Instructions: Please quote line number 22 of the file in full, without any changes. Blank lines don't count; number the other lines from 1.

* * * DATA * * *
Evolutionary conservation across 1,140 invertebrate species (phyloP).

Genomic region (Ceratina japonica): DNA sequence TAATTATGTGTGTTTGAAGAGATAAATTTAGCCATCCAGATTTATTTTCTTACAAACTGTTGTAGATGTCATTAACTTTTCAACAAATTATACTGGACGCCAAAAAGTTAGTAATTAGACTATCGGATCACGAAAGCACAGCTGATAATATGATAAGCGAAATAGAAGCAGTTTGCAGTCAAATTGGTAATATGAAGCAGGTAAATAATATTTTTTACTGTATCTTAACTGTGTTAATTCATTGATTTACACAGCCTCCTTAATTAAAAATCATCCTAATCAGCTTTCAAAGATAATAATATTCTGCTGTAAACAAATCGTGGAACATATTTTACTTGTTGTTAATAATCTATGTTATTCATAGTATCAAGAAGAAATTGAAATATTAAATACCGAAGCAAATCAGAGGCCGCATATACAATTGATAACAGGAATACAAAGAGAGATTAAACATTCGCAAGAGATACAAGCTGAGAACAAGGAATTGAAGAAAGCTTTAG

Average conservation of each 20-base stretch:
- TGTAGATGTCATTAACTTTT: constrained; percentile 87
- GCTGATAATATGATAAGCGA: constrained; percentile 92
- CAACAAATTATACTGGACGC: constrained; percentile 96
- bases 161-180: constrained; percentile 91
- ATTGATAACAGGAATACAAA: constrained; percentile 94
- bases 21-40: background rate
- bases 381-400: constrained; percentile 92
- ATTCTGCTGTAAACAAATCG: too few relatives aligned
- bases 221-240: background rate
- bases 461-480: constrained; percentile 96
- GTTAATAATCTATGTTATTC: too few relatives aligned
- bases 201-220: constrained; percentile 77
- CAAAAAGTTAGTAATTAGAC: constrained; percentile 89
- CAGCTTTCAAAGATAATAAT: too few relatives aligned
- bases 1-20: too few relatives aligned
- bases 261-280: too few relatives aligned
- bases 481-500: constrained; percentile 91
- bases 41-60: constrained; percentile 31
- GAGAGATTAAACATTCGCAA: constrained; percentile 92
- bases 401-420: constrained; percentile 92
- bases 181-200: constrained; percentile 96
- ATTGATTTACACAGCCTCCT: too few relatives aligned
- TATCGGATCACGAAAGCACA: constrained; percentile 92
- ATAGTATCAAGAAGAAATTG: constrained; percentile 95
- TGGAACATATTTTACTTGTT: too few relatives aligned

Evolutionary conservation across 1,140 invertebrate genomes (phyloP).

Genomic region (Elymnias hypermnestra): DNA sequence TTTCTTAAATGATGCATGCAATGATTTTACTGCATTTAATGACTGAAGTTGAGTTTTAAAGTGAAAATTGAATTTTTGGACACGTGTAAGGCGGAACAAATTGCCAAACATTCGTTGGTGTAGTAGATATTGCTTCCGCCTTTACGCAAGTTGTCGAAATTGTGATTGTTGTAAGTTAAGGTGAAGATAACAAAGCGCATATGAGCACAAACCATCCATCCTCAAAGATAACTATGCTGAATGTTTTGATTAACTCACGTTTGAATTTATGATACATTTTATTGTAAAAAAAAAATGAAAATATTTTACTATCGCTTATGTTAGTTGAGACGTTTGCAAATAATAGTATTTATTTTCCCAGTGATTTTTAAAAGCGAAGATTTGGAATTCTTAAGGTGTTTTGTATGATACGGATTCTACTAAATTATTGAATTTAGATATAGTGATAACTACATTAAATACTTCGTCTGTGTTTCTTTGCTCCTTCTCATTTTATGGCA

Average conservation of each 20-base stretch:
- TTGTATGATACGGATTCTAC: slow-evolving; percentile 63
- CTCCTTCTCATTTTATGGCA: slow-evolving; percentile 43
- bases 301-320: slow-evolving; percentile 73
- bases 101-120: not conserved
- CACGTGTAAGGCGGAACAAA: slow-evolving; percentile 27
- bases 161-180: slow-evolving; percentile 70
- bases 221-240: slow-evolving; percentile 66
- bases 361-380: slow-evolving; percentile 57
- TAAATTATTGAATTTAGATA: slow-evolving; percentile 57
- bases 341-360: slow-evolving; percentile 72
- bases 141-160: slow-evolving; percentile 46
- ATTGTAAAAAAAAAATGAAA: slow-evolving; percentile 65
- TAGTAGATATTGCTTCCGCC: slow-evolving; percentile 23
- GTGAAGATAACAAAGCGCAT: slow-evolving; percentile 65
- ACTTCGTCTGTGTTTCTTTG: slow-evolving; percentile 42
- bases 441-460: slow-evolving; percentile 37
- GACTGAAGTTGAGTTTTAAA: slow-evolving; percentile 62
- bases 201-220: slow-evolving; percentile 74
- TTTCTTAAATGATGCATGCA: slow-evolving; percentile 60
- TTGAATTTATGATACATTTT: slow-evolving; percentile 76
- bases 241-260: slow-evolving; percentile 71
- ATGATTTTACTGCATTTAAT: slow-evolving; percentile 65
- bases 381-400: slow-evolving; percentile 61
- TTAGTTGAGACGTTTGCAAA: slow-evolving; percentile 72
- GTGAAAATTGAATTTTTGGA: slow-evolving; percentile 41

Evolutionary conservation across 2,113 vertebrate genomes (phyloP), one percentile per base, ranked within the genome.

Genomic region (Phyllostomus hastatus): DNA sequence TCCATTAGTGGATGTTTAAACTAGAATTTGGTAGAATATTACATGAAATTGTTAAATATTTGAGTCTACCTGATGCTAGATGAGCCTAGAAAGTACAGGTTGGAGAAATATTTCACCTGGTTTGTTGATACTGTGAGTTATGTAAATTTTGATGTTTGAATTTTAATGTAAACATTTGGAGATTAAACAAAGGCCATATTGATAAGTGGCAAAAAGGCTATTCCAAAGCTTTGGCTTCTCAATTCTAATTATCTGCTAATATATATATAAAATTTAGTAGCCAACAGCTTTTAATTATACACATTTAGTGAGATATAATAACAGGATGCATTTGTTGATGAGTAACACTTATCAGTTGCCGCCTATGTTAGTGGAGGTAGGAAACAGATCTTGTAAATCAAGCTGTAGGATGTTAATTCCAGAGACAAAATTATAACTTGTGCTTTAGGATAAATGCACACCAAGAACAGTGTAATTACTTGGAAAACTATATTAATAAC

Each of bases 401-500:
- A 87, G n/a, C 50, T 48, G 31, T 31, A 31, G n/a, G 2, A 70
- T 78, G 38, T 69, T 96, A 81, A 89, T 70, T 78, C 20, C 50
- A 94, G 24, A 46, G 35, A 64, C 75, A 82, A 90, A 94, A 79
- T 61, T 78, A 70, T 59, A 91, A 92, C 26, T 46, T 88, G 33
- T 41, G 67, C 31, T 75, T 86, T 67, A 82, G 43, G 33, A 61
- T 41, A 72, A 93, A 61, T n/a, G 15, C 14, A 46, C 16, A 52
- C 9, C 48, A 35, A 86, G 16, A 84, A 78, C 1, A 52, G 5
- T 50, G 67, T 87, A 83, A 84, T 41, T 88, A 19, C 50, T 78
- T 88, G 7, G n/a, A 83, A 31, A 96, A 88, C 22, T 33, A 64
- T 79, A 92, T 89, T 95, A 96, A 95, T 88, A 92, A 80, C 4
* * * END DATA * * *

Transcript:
- GAGAGATTAAACATTCGCAA: constrained; percentile 92